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Woolverton v. McCracken

April 25, 2001

DAWN WOOLVERTON, PLAINTIFF-APPELLEE,
v.
MARIAH MCCRACKEN, DEFENDANT-APPELLANT.
GENEVIEVE EHRHART, PLAINTIFF-APPELLEE,
v.
JACLYN M. HALEMEYER, DEFENDANT-APPELLANT, AND FREDERICK ANDREW REAVILL AND ECOLAB, INC., DEFENDANTS.



Appeal from the Circuit Court of Madison County. No. 96-L-790; No. 97-L-636 Honorable Philip J. Kardis, Judge, presiding.

Justices: Honorable Richard P. Goldenhersh, J. Honorable Charles W. Chapman, P.J., and Honorable Thomas M. Welch, J., Concur

The opinion of the court was delivered by: Justice Goldenhersh

In separate lawsuits filed in the circuit court of Madison County, plaintiff Dawn Woolverton obtained a judgment for damages in the amount of $9,319.63 against Mariah McCracken, and plaintiff Genevieve Ehrhart obtained a judgment for damages in the amount of $2,898.40 against Jaclyn M. Halemeyer, Frederick Andrew Reavill, and Ecolab, Inc. The same trial judge presided over both cases. In each case, the plaintiff filed a posttrial motion for costs, requesting that certain costs be taxed against the defendant or defendants, including costs in the form of treating physicians' hourly fees for giving evidence depositions used at the trial. The defendants objected to the plaintiffs' requests to tax as costs the fees charged by the plaintiffs' treating physicians. In the Woolverton case, the trial court awarded the plaintiff $800 for the professional witness fees of Dr. Knapp ($500) and Dr. Cheely ($300). In the Ehrhart case, the trial court awarded the plaintiff $1,200 for the professional witness fees of Dr. Randall Rogalsky ($600) and Dr. Judson Martin ($600). McCracken and Halemeyer (defendants) filed timely notices of appeal objecting to the awards to Woolverton and Ehrhart (plaintiffs) of the costs of the treating physicians' evidence deposition fees. Upon the motion of plaintiffs, cause No. 5-99-0237 (Woolverton) and cause No. 5-99-0573 (Ehrhart) have been consolidated for appeal. The issue in each case is whether the trial judge erred in awarding as costs the fees charged by the plaintiff's treating physicians for giving evidence depositions used at the trial. We affirm.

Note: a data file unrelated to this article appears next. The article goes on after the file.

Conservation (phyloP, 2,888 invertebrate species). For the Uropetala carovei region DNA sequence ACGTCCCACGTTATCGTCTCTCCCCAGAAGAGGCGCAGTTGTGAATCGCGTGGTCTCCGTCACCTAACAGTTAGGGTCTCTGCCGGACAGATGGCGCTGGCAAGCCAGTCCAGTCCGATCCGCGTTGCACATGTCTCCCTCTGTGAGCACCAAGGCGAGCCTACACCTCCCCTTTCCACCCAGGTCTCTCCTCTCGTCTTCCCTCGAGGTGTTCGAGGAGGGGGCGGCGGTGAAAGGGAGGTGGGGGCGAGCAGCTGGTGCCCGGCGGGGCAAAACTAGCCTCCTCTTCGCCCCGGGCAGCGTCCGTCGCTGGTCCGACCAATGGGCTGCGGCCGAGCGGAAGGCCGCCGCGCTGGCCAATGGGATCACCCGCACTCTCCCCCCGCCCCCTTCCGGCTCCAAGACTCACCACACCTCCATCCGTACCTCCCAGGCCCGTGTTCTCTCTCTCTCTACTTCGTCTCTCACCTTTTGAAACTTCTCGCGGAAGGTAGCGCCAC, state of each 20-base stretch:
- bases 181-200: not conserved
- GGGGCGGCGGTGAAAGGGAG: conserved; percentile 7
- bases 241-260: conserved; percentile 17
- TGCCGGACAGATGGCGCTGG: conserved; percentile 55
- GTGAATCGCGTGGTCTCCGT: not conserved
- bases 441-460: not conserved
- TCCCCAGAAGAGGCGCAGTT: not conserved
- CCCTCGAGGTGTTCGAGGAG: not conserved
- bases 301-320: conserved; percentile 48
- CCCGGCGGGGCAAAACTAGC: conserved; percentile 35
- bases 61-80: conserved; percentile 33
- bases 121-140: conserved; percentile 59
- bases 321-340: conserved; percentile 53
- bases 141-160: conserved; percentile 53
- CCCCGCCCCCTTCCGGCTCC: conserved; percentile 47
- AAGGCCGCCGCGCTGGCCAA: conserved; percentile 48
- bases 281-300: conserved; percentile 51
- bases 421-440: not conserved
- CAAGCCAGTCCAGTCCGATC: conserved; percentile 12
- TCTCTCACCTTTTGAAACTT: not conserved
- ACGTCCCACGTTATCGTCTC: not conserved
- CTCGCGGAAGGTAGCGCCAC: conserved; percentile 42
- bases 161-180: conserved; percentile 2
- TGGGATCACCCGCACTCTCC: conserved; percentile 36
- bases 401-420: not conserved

ANALYSIS

Defendants contend that the money paid by plaintiffs to their treating physicians for the time spent giving evidence depositions so that the physicians would not have to appear at the trial was an ordinary expense of litigation, not taxable as costs. Defendants insist that there is no statutory authority or case law that allows for the taxing of costs for the time of plaintiffs' treating physicians in giving their evidence depositions. Plaintiffs reply that the trial judge's determination to allow plaintiffs to recover from defendants the professional witness fees of plaintiffs' treating physicians was not an abuse of discretion. Plaintiffs submit that the circumstances surrounding the giving of an evidence deposition are not inherently different from the circumstances surrounding a discovery deposition and that taxing the professional fees of plaintiffs' treating physicians for the time they spent giving their evidence depositions is within the spirit and intent upon which Supreme Court Rule 204 (166 Ill. 2d R. 204) and Supreme Court Rule 208 (134 Ill. 2d R. 208) are premised.